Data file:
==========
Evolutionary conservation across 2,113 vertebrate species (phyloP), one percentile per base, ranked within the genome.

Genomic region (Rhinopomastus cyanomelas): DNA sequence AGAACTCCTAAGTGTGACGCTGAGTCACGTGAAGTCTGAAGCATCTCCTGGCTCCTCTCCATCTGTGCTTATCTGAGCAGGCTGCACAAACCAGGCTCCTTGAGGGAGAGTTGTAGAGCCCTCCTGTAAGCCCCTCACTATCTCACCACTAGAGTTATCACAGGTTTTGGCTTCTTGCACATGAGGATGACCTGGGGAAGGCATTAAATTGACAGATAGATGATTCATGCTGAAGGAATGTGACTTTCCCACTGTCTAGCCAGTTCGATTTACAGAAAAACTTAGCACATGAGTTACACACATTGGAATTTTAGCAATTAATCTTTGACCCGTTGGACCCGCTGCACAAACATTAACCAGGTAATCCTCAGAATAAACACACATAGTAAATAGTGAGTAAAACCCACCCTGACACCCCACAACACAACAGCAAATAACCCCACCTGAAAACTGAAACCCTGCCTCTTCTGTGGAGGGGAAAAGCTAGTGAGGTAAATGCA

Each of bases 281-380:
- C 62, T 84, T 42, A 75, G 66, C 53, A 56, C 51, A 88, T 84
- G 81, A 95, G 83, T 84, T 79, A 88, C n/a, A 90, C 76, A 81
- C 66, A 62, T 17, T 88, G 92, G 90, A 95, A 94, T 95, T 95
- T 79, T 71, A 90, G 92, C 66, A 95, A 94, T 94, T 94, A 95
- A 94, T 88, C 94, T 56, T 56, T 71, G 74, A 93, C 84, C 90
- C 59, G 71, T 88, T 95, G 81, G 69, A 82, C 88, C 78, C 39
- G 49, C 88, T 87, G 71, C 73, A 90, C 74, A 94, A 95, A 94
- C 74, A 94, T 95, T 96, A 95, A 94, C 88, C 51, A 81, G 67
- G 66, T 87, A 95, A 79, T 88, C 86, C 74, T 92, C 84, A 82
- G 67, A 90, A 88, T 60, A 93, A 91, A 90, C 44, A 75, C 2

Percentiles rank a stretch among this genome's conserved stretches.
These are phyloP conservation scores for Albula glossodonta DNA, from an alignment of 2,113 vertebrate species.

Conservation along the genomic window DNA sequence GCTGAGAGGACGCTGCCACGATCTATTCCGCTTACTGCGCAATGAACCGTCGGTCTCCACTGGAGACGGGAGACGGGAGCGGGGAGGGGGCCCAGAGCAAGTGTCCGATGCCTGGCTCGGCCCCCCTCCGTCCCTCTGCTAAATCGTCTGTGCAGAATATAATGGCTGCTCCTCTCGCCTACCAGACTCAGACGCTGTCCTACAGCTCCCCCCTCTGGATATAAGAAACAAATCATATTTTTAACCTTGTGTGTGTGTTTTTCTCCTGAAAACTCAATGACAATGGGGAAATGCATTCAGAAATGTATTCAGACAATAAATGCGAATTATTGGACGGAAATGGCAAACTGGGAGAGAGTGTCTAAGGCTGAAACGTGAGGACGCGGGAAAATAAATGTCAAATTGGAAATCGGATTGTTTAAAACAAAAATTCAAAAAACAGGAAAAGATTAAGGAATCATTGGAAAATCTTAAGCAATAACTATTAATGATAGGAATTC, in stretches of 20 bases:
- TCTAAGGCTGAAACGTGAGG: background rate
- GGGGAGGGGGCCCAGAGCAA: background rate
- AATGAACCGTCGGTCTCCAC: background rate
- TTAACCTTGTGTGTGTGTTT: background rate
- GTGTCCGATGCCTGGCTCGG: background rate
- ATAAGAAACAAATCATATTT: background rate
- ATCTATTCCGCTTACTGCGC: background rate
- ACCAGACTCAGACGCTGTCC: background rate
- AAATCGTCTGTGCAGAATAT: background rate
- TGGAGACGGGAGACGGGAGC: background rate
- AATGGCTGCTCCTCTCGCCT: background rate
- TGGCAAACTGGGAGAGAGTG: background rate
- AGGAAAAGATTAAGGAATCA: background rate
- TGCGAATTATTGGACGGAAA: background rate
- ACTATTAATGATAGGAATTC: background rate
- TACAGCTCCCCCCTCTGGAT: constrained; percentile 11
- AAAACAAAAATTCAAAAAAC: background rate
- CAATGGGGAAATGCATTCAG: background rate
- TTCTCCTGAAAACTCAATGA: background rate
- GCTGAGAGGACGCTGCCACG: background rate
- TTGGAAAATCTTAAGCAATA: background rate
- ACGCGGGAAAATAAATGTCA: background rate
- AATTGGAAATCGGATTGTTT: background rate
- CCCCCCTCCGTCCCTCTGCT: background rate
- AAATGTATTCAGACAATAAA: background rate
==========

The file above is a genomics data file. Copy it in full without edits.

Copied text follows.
Evolutionary conservation across 2,113 vertebrate species (phyloP), one percentile per base, ranked within the genome.

Genomic region (Rhinopomastus cyanomelas): DNA sequence AGAACTCCTAAGTGTGACGCTGAGTCACGTGAAGTCTGAAGCATCTCCTGGCTCCTCTCCATCTGTGCTTATCTGAGCAGGCTGCACAAACCAGGCTCCTTGAGGGAGAGTTGTAGAGCCCTCCTGTAAGCCCCTCACTATCTCACCACTAGAGTTATCACAGGTTTTGGCTTCTTGCACATGAGGATGACCTGGGGAAGGCATTAAATTGACAGATAGATGATTCATGCTGAAGGAATGTGACTTTCCCACTGTCTAGCCAGTTCGATTTACAGAAAAACTTAGCACATGAGTTACACACATTGGAATTTTAGCAATTAATCTTTGACCCGTTGGACCCGCTGCACAAACATTAACCAGGTAATCCTCAGAATAAACACACATAGTAAATAGTGAGTAAAACCCACCCTGACACCCCACAACACAACAGCAAATAACCCCACCTGAAAACTGAAACCCTGCCTCTTCTGTGGAGGGGAAAAGCTAGTGAGGTAAATGCA

Each of bases 281-380:
- C 62, T 84, T 42, A 75, G 66, C 53, A 56, C 51, A 88, T 84
- G 81, A 95, G 83, T 84, T 79, A 88, C n/a, A 90, C 76, A 81
- C 66, A 62, T 17, T 88, G 92, G 90, A 95, A 94, T 95, T 95
- T 79, T 71, A 90, G 92, C 66, A 95, A 94, T 94, T 94, A 95
- A 94, T 88, C 94, T 56, T 56, T 71, G 74, A 93, C 84, C 90
- C 59, G 71, T 88, T 95, G 81, G 69, A 82, C 88, C 78, C 39
- G 49, C 88, T 87, G 71, C 73, A 90, C 74, A 94, A 95, A 94
- C 74, A 94, T 95, T 96, A 95, A 94, C 88, C 51, A 81, G 67
- G 66, T 87, A 95, A 79, T 88, C 86, C 74, T 92, C 84, A 82
- G 67, A 90, A 88, T 60, A 93, A 91, A 90, C 44, A 75, C 2

Percentiles rank a stretch among this genome's conserved stretches.
These are phyloP conservation scores for Albula glossodonta DNA, from an alignment of 2,113 vertebrate species.

Conservation along the genomic window DNA sequence GCTGAGAGGACGCTGCCACGATCTATTCCGCTTACTGCGCAATGAACCGTCGGTCTCCACTGGAGACGGGAGACGGGAGCGGGGAGGGGGCCCAGAGCAAGTGTCCGATGCCTGGCTCGGCCCCCCTCCGTCCCTCTGCTAAATCGTCTGTGCAGAATATAATGGCTGCTCCTCTCGCCTACCAGACTCAGACGCTGTCCTACAGCTCCCCCCTCTGGATATAAGAAACAAATCATATTTTTAACCTTGTGTGTGTGTTTTTCTCCTGAAAACTCAATGACAATGGGGAAATGCATTCAGAAATGTATTCAGACAATAAATGCGAATTATTGGACGGAAATGGCAAACTGGGAGAGAGTGTCTAAGGCTGAAACGTGAGGACGCGGGAAAATAAATGTCAAATTGGAAATCGGATTGTTTAAAACAAAAATTCAAAAAACAGGAAAAGATTAAGGAATCATTGGAAAATCTTAAGCAATAACTATTAATGATAGGAATTC, in stretches of 20 bases:
- TCTAAGGCTGAAACGTGAGG: background rate
- GGGGAGGGGGCCCAGAGCAA: background rate
- AATGAACCGTCGGTCTCCAC: background rate
- TTAACCTTGTGTGTGTGTTT: background rate
- GTGTCCGATGCCTGGCTCGG: background rate
- ATAAGAAACAAATCATATTT: background rate
- ATCTATTCCGCTTACTGCGC: background rate
- ACCAGACTCAGACGCTGTCC: background rate
- AAATCGTCTGTGCAGAATAT: background rate
- TGGAGACGGGAGACGGGAGC: background rate
- AATGGCTGCTCCTCTCGCCT: background rate
- TGGCAAACTGGGAGAGAGTG: background rate
- AGGAAAAGATTAAGGAATCA: background rate
- TGCGAATTATTGGACGGAAA: background rate
- ACTATTAATGATAGGAATTC: background rate
- TACAGCTCCCCCCTCTGGAT: constrained; percentile 11
- AAAACAAAAATTCAAAAAAC: background rate
- CAATGGGGAAATGCATTCAG: background rate
- TTCTCCTGAAAACTCAATGA: background rate
- GCTGAGAGGACGCTGCCACG: background rate
- TTGGAAAATCTTAAGCAATA: background rate
- ACGCGGGAAAATAAATGTCA: background rate
- AATTGGAAATCGGATTGTTT: background rate
- CCCCCCTCCGTCCCTCTGCT: background rate
- AAATGTATTCAGACAATAAA: background rate